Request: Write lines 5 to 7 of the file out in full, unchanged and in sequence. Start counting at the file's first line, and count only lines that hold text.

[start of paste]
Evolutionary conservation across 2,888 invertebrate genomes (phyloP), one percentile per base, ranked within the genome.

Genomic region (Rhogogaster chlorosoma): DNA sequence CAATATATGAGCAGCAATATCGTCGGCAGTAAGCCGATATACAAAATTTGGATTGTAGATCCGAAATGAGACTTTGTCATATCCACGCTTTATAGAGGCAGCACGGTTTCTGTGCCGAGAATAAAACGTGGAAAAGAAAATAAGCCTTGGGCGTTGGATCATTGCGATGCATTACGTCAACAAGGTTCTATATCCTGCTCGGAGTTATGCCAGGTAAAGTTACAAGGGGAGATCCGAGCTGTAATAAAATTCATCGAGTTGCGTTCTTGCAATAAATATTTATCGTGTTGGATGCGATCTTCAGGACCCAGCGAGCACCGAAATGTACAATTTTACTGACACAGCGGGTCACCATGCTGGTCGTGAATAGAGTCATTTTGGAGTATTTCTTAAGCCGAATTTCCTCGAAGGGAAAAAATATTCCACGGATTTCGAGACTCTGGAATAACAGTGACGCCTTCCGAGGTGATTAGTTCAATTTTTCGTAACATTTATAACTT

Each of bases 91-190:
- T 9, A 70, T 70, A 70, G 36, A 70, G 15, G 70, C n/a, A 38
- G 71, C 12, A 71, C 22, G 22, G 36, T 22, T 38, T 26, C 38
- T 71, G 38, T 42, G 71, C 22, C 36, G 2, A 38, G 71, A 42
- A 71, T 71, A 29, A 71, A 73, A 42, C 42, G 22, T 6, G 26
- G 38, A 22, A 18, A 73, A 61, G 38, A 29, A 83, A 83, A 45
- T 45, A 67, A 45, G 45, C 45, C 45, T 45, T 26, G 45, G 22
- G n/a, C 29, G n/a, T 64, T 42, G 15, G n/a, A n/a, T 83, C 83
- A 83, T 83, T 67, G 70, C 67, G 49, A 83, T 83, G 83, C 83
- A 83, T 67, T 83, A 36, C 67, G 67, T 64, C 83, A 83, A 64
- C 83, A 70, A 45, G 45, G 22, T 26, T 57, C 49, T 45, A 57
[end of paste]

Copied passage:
- G 71, C 12, A 71, C 22, G 22, G 36, T 22, T 38, T 26, C 38
- T 71, G 38, T 42, G 71, C 22, C 36, G 2, A 38, G 71, A 42
- A 71, T 71, A 29, A 71, A 73, A 42, C 42, G 22, T 6, G 26